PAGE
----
Asian shares higher on modest rebound in Japan

February 4, 2014 • World News

Investor studies share prices during the morning trading at a private stock market gallery in Kuala Lumpur, Malaysia, Tuesday, Feb. 4, 2014. Weakness in U.S. and Chinese manufacturing sent Asian stock markets sharply lower Tuesday. (AP Photo/Daniel Chan)

TOKYO (AP) — Asian stocks were mostly higher Wednesday as wary investors took heart from the recovery overnight in European and U.S. markets, but there wasn’t much bounce to the rebound.

Japan’s Nikkei 225 rose 0.4 percent to 14,061.20 by midday, after dropping 4.2 percent on Tuesday. It opened higher but surrendered some gains after the government reported that wage income remained at a record low in 2013.

[auth] Hong Kong’s Hang Seng fell 0.1 percent to 21,370.53 while South Korea’s Kospi added 0.4 percent to 1,893.82. Shares rose in New Zealand, the Philippines, Singapore and Indonesia but weakened in Australia and Taiwan.

Investors remain cautious, watching for the reopening of mainland Chinese markets following the Lunar New Year holiday, and U.S. jobless data, due out Friday, said Kwong Man Bun, chief operating officer at KGI Securities in Hong Kong.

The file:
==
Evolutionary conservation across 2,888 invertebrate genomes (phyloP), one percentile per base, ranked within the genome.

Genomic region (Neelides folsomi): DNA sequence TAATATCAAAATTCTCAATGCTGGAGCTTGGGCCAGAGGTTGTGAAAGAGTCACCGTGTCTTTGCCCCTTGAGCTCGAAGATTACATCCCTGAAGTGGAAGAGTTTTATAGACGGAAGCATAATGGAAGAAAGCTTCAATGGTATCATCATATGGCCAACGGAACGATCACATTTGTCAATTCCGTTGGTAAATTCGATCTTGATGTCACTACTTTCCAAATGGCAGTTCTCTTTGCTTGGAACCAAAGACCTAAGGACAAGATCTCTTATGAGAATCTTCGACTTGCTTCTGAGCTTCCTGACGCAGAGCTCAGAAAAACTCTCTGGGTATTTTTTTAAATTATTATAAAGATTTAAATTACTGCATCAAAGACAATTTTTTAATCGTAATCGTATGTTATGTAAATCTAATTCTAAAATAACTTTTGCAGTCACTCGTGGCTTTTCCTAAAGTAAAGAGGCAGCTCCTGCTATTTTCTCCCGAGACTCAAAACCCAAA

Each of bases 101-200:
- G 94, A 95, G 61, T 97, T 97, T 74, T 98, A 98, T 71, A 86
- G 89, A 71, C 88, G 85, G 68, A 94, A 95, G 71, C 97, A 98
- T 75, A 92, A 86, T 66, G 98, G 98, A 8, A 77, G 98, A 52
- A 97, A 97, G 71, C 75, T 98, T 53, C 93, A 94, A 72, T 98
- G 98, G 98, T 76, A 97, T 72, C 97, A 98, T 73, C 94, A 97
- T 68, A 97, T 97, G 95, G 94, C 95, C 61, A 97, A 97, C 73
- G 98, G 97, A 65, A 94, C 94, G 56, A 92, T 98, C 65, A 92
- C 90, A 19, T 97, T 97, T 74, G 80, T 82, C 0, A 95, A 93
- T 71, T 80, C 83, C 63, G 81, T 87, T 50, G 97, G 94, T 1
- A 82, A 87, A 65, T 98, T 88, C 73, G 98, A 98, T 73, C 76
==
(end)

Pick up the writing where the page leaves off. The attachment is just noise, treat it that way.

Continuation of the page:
“Rebound momentum is not significant,” Kwong said. “Market sentiment remains cautious without a sustainable rebound, it’s just a technical rebound after the heavy sell-off, but funding interest is limited.”

Markets in Europe and the U.S. stabilized Tuesday despite the Nikkei 225’s dive to a four-month low.

In Europe, Britain’s FTSE 100 fell 0.3 percent to close at 6,449.27 while Germany’s DAX fell 0.6 percent to 9,127.91. The CAC-40 in France edged up 0.2 percent to 4,117.45.

On Wall Street, stocks rebounded after their worst decline in seven months on Monday following the release of disappointing manufacturing data. The Dow Jones industrial average gained 0.5 percent to 15,454 while the broader S&P 500 rose 0.8 percent to 1,755.

Since many global indexes finished 2013 at record highs, some analysts say the recent market turmoil may be a long-overdue correction.

But worries over a reduction in monetary stimulus by the U.S. Federal Reserve and a slowing of growth in China have weighed on sentiment.

Investors, meanwhile, are also awaiting a policy meeting Thursday of the European Central Bank, which is under pressure to ease policy further to counter deflation.

In energy trading, benchmark U.S. crude for March delivery was up 46 cents at $97.65 a barrel in electronic trading on the New York Mercantile Exchange. The contract gained 76 cents to close at $97.19 on Tuesday.

The euro was unchanged at $1.3518. The dollar fell to 101.30 yen from 101.57 yen late Tuesday.

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